Section 1252(b) by its terms defines an IJ's authority to enter an in absentia order in the first instance. Section 1252b(c) (3), on the other hand, addresses the requisite burden on an alien seeking to rescind an in absentia order that has already been entered. Accordingly, a motion to reopen deportation proceedings on the basis that the IJ improperly entered an order of deportation in absentia must be supported by evidence that the alien had reasonable cause for her failure to appear.6 Conversely, a motion to reopen deportation proceedings to rescind a properly entered in absentia order of deportation must satisfy the exceptional circumstances standard.
In addition to comporting with common sense and the plain meaning of the statute, this reconciliation of sections 1252(b) and 1252b(c) (3) of the Act has recently been adopted in rules and regulations promulgated by the Executive Office of Immigration Review. See Motions and Appeals in Immigration Proceedings, 61 Fed.Reg. 18,900, 18,908 (1996) (to be codified at 8 C.F.R. pt. 246). Because the petitioners cannot and do not challenge the authority of the IJ to enter the in absentia order of deportation in the first instance, they must satisfy the exceptional circumstances standard to establish that the BIA abused its discretion by denying their motion to rescind the order and reopen the proceedings.
The amended Act expressly defines the term "exceptional circumstances" to mean "exceptional circumstances (such as serious illness of the alien or death of an immediate relative of the alien, but not including less compelling circumstances) beyond the control of the alien." 8 U.S.C. § 1252b(f) (2). The plain language of the statute indicates that this is a difficult burden to meet. Moreover, the statutory scheme as a whole contemplates that aliens subject to deportation proceedings will make reasonable efforts to attempt to avoid the entrance of in absentia orders, and awards them for doing so by subjecting them to a less onerous standard. Under the circumstances of this case, the BIA correctly concluded that the mechanical failure of the petitioners' car on the way to the hearing did not constitute exceptional circumstances within the meaning of the Act.7
First, we are not convinced that the circumstances were sufficient to excuse the petitioners' attendance at the hearing. In this regard, we are puzzled by the petitioners' decision to "backtrack home" rather than proceed to San Antonio after their car broke down. Similarly, the record does not explain why the relative who picked the petitioners up from the grocery store could not have driven them to San Antonio or lent them a car.
Even assuming that the petitioners justified their failure to appear at the hearing, however, they did not make adequate efforts to avoid entrance of the in absentia order. First, although the petitioners car broke down approximately one hour before the hearing, they did not call the IJ to explain their predicament. Second, although the petitioners arrived home only twenty minutes after the hearing was scheduled to have begun--when they presumably still had time to explain their situation before being ordered deported--they made no effort to contact the court beyond a cursory search for the phone number. Finally, we find it significant that the petitioners did not attempt any further correspondence with the immigration court until over two weeks after their scheduled hearing, when they received notice of the in absentia order of deportation. In a matter of such overriding importance in an individual's life, we would expect such efforts to be made.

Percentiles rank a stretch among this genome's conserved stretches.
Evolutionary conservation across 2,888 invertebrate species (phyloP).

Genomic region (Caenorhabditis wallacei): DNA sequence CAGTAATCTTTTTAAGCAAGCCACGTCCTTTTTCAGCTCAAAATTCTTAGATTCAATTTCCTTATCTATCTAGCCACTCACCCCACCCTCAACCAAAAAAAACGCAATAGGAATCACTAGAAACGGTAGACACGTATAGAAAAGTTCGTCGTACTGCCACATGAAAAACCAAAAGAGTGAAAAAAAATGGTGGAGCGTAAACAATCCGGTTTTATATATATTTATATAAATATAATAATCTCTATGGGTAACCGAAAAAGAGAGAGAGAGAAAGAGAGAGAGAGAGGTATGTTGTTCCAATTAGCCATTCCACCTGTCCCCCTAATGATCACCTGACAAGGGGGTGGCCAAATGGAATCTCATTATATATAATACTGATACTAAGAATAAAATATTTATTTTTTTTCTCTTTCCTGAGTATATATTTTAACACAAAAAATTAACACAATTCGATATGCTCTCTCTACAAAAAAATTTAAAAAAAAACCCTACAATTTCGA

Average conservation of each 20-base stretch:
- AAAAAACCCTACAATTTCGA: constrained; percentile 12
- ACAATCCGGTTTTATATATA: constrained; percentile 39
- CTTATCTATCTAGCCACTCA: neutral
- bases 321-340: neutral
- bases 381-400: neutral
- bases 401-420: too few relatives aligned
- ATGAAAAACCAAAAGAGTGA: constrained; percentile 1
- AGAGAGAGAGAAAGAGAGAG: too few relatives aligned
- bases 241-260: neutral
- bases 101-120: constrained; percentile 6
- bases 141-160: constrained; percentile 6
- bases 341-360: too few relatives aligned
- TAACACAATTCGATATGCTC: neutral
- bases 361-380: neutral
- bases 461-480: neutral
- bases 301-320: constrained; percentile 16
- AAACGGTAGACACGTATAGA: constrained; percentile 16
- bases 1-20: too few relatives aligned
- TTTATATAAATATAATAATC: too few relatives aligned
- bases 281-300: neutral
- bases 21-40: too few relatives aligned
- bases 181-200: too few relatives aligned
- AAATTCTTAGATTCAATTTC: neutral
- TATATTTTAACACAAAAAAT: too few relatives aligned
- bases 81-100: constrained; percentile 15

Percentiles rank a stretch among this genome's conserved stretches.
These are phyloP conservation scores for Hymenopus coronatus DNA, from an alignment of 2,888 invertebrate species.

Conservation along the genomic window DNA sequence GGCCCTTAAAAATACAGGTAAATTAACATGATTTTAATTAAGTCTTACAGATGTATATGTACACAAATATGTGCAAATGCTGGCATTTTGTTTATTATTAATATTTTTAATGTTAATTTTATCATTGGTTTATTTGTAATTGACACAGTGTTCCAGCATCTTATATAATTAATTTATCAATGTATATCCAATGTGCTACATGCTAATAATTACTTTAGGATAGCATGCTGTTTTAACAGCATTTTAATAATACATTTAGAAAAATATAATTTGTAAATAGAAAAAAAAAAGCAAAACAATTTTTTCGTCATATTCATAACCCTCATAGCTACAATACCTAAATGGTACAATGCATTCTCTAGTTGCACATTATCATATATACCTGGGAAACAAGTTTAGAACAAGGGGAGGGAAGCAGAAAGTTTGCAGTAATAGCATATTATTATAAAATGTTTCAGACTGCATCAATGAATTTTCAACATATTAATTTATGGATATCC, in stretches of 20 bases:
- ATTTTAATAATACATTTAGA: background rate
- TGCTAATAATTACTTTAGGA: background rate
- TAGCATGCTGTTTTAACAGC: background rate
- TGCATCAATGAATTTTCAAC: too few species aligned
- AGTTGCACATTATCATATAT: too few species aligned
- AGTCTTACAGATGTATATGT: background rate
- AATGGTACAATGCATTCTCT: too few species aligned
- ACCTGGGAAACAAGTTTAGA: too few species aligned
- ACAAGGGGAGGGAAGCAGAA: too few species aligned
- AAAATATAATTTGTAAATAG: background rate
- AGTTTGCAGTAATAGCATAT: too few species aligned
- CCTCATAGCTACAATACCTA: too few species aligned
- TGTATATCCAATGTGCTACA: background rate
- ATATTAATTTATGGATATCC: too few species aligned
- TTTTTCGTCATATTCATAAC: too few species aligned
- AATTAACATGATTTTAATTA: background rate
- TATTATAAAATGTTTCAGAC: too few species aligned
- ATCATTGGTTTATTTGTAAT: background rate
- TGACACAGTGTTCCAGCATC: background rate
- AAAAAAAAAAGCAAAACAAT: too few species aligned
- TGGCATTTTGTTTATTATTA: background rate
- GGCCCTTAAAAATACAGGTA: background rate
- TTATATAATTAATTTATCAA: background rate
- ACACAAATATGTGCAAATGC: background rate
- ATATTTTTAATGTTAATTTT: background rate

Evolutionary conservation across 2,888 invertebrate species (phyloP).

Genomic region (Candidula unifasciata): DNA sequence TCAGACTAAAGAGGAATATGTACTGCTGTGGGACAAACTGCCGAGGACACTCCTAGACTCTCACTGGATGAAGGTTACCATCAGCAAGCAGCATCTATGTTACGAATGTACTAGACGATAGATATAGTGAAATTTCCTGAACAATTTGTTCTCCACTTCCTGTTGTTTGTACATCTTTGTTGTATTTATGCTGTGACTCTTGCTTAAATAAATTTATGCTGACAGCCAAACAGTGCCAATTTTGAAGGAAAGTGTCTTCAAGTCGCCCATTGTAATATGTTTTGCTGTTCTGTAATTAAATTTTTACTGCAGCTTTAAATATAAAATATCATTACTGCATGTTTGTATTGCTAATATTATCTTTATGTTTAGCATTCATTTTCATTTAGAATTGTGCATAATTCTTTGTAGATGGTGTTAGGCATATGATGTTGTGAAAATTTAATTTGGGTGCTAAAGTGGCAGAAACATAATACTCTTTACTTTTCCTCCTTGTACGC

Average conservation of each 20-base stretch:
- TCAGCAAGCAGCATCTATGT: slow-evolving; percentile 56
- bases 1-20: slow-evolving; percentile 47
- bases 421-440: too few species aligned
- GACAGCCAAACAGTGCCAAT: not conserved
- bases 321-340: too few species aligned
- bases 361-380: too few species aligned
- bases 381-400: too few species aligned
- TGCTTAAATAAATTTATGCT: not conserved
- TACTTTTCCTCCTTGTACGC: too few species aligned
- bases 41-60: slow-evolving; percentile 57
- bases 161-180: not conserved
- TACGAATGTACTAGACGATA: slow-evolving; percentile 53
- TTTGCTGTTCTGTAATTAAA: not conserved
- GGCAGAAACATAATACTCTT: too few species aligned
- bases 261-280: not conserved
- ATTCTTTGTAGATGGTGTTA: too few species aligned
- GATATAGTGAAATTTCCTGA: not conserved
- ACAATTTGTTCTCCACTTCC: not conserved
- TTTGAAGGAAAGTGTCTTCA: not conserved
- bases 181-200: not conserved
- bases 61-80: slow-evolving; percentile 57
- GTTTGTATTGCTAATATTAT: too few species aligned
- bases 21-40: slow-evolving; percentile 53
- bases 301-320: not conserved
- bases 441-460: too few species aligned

In sum, we conclude that the petitioners did not establish that their failure to appear at the deportation hearing was the result of exceptional circumstances. Thus, the BIA did not abuse its discretion by denying the petitioners' motion to reopen their deportation proceedings. Accordingly, the BIA's denial of the petitioners' motion to reopen is AFFIRMED and the petition for review is DENIED.
The petitioners include Leticia Magdaleno de Morales and her two daughters, Eunice Nefta and Monica, who were ages seven and nineteen respectively at the time the IJ entered the in absentia order of deportation. The petitioners are natives of and citizens of Mexico
Uncontradicted evidence in the record indicated that the petitioners last entered the United States in December 1989 as nonimmigrant visitors who were authorized to remain in the country until January 8, 1990. The petitioners have remained in the United States illegally beyond this period. Thus, the IJ found that the petitioners were deportable under section 241(a) (1) (B) of the Immigration and Nationality Act, 8 U.S.C. § 1251(a) (1) (B), because they remained in the country longer than their visas permitted
Pub. L. No. 101-649, 104 Stat. 4978 (1990)
The amended statute applies if notice of the hearing was provided after June 13, 1992. Sharma, 89 F.3d at 547 n. 2 (citing 57 Fed.Reg. 5180 (February 12, 1992)). It is undisputed that the petitioners received notice of their hearing on October 12, 1993
See Sharma, 89 F.3d at 548 ("It is unclear why Congress left the 'reasonable cause' language in § 1252 intact"); Romero-Morales v. INS, 25 F.3d 125, 128 (2d Cir. 1994) ("It is unclear what Congress intended by adding the mandatory language combined with the 'exceptional circumstances' standard for reopening under [the amended statute], while leaving intact the permissive language and less stringent 'reasonable cause' standard for avoiding in absentia deportation under § 1252(b)"); Iris Gomez, The Consequences of Nonappearance: Interpreting New Section 242B of the Immigration and Nationality Act, 30 S AN D IEGO L. R EV. 75, 150 (1993) ("In the context of a deportation hearing under [the Act], both 'reasonable cause' and 'exceptional circumstances' excuse nonappearance at a hearing")
Such evidence should be presented to the IJ prior to the entrance of the order so that the IJ is given the opportunity to refrain from proceeding in absentia. Typically evidence of this nature would be presented in a formal motion for a continuance or a change of venue. Cf. Maldonado-Perez v. INS, 865 F.2d 328, 335-37 (D.C. Cir. 1989) ("Petitioner's argument for his absence is intertwined with his argument for a change of venue"); Patel v. INS, 803 F.2d 804, 806 (5th Cir. 1986) (concluding that the petitioner did not establish reasonable cause for his absence and that the denial of his motion for a continuance was not an abuse of discretion). In an emergency situation such as existed here, however, at least a phone call explaining the circumstances was required to preserve a potential challenge to the IJ's authority to enter an in absentia order. We express no view regarding the existence vel non of reasonable cause under the facts of this case
Cf. Sharma, 89 F.3d at 547 (holding that the petitioners' "traffic difficulties" did not constitute exceptional circumstances); Thomas v. INS, 976 F.2d 786, 790 (1st Cir. 1992) (holding that "reasonable cause" did not justify reopening deportation proceedings when the alien appeared thirty minutes late for the hearing because the alien and his attorney "crossed signals" about where to meet)